Nurses are by far the largest group in the healthcare profession, accounting for approximately 59 percent of the workforce. Significantly improving their working conditions is the key to making health systems in Europe and around the world more resilient and better prepared for future challenges.
Text: Dietmar Schobel
What is needed to keep our health systems up and running? What do we need in order to make them more resilient and as prepared as possible for future challenges? All of the experts interviewed by Healthy Europe agree that this involves investment in the people who work in healthcare, including nurses, doctors, pharmacists, physiotherapists, psychologists, medico-technical professions and many other groups of health professionals, and improved working conditions.
Nurses are by far the largest of these groups of health professionals. According to the World Health Organization (WHO) “State of the world’s nursing” report, they make up approximately 59 percent of the healthcare workforce. The report states that there are considerable differences in the number of nurses relative to the populations: while in some countries there are fewer than 10 nurses per 10,000 inhabitants – as, for example, in many African countries – in others there are more than 100 – for example, in a number of Western and Northern European countries, the USA, Brazil, Chile, Australia and also Uzbekistan.
Nurses were also among the key workers who were applauded by many people during the initial months of the COVID-19 pandemic. Throughout a time of great uncertainty and fear, nurses continued with their work, day in and day out, in the service of their patients, despite the relatively high risk of contracting a previously unknown infectious disease. An analysis conducted in late 2020 by Germany’s Robert Koch Institute found that healthcare and nursing staff ran roughly twice the risk of falling ill when compared with the average population.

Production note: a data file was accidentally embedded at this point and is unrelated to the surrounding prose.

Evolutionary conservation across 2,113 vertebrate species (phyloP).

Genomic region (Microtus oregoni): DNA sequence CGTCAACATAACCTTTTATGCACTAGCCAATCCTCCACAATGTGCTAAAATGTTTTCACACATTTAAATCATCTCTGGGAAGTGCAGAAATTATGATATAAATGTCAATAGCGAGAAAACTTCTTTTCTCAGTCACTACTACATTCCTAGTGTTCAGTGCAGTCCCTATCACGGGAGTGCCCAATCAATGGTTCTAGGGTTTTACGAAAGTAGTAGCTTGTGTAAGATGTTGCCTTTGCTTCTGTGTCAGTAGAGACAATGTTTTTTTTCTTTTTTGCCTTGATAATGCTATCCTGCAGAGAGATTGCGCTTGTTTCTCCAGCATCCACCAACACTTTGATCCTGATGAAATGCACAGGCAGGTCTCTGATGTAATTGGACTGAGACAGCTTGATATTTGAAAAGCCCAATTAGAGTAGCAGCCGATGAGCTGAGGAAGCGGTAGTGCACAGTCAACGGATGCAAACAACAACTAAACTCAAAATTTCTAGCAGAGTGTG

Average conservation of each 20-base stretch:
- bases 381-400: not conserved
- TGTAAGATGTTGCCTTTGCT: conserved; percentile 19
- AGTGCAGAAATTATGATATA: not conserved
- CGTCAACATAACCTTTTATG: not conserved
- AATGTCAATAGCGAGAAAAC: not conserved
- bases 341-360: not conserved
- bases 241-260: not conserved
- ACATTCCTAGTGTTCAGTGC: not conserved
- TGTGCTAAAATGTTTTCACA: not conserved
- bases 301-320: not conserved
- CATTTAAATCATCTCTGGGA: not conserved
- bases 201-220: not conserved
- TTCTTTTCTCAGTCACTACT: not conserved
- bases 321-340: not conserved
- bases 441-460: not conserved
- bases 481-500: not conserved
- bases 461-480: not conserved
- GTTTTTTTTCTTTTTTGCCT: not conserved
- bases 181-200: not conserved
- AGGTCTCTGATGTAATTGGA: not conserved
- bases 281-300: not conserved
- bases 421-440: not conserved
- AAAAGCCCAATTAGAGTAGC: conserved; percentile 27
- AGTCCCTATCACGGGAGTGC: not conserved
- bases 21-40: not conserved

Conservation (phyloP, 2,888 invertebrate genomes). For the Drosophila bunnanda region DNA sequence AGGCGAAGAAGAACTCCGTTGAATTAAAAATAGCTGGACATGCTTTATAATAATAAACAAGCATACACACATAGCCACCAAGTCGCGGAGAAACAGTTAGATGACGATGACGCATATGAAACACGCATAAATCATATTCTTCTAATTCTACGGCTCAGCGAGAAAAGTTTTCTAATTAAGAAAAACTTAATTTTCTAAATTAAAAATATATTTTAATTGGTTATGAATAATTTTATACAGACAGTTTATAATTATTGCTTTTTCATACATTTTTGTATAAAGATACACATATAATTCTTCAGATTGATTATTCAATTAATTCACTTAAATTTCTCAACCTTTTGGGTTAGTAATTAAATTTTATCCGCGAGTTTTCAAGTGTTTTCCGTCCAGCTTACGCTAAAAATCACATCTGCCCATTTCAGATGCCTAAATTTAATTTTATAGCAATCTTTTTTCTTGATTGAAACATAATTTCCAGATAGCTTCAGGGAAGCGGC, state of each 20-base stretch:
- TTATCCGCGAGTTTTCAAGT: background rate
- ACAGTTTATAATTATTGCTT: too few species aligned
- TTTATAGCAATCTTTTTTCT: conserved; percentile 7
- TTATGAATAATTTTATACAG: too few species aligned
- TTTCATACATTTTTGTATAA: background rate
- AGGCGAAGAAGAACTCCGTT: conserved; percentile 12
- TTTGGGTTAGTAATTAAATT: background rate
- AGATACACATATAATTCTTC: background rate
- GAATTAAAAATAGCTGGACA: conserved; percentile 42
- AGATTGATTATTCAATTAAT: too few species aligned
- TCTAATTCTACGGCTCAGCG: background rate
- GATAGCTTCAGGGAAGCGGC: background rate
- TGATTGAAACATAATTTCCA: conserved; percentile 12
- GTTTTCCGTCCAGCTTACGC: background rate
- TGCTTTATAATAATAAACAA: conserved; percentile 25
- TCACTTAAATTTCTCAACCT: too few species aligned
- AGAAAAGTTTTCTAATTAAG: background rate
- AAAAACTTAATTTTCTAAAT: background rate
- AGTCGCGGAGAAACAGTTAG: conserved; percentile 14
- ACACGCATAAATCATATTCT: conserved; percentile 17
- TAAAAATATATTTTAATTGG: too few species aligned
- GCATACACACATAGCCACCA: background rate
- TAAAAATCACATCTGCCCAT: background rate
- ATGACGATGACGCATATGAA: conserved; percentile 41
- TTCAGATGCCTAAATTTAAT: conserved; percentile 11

Facing similar challenges
“But applause alone is not enough,” says Howard Catton, who co-chaired the “State of the world’s nursing” report, qualified as a Registered Nurse in 1988 and has been Chief Executive Officer of the International Council of Nurses (ICN) since February 2019. The ICN is a federation of more than 130 national associations of nurses, representing over 27 million nurses worldwide. In fact, long before the COVID-19 pandemic, there was already a great need for action in terms of training, working conditions and the recognition of nurses.
Despite widely divergent health systems, European countries often face similar challenges. Staff shortages and concerns about how to meet the demand for nurses in the future are the biggest issues in most European countries. In an analysis of shortage and surplus occupations conducted for the year 2020 on behalf of the Directorate-General for Employment, Social Affairs and Inclusion of the European Union, nursing professionals topped the list of shortages – edging out plumbers, pipe fitters and cooks. Out of 31 countries – the 27 EU countries, the United Kingdom, Norway, Switzerland and Iceland, 18 reported a shortage of nursing professionals.
Many will leave the profession